Second, Yoshiyahu’s life-mission was the reformation of the nation. This reformation was his life’s work and his highest aspiration. When a person is completely committed to a mission, it is natural to wish to see that mission achieved and fulfilled. Unfortunately, that dedication and commitment can lead to self-deception. It can cause the person to see success where it has not been completely achieved. Perhaps, Yoshiyahu was a victim of his own commitment. His commitment was so intense that he could not contemplate or accept the possibility that his people fell somewhat short of his assessment. He believed that they had progressed further than they truly had.

This is an important lesson for all leaders. This includes teachers, parents, community leaders, rabbis or anyone charged with the responsibility of inspiring and motivating others. The more committed the leader is to his or her mission, the more difficult it is to accurately assess one’s degree of success. For example, if parents sometimes overestimate the accomplishments or virtues of their children and if teachers sometimes believe that they have accomplished more with their students than they have, we should not rush to judge them harshly. Their overestimation of their accomplishments may simply reflect their deep, sincere commitment to their mission of inspiring those for whom they labor.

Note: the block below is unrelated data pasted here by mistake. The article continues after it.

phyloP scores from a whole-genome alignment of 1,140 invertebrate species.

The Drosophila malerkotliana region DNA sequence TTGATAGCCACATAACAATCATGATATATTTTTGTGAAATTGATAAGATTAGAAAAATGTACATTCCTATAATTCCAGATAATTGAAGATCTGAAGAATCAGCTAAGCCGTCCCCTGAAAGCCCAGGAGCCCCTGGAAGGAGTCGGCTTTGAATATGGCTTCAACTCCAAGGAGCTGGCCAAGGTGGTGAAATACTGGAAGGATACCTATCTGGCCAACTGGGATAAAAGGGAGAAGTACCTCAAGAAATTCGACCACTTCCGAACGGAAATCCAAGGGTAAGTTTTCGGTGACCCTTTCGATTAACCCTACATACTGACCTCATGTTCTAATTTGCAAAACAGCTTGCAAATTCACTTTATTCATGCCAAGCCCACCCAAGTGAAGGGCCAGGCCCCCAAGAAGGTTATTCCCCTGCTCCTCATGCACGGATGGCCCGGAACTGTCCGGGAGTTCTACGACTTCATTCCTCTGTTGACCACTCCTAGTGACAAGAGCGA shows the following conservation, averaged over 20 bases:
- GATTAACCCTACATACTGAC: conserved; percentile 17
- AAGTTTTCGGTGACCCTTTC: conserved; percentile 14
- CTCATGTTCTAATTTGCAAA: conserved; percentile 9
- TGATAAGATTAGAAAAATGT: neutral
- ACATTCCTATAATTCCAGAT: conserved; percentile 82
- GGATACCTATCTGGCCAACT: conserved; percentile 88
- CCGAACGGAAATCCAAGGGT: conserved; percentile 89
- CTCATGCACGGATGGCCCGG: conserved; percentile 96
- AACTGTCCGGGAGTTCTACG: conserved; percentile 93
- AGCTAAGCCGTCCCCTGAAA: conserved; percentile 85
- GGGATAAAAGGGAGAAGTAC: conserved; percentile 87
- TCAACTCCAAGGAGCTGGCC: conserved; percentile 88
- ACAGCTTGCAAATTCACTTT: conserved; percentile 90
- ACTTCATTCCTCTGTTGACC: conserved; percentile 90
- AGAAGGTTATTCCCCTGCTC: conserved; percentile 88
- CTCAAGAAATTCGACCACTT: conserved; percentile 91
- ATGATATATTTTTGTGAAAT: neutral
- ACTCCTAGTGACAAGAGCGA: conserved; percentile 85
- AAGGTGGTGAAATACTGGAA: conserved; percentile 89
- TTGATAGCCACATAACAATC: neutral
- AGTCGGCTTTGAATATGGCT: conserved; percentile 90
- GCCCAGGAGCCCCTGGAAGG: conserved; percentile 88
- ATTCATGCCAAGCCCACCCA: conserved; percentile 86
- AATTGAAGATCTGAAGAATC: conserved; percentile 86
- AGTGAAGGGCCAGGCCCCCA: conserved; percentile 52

[1] In 931 BCE, the Yeravam led a rebellion against the dynasty of King David’s descendants. This insurgence resulted in the splitting of the Jewish people into two kingdoms. The larger – the Kingdom of Israel – was led by Yeravam. The smaller – the Kingodom of Yehudah – remained faithful to the House of David. The Kingdom of Israel was conquered and the inhabitants of Kingdom were sent into exile in 722 BCE. The Kingdom of Judah survived until 587 BCE.

[2] Rabbaynu Meir Libush (Malbim), Commentary on Melachim II 22:8.

[3] Rabbaynu David Kimchi (Radak), Commentary on Melachim II 22:11.

[4] The basic account is taken from Melcahim II, chapters 22-23. Additional details are taken from Divrai HaYamim II, chapter 35.

[5] Rabbaynu Shlomo ben Yitzchak (Rashi), Commentary on Sefer VaYikra 26:6 and Rabbaynu Levi ben Gershon (Ralbag / Gershonides), Commentary on Sefer Melachim II 23:22.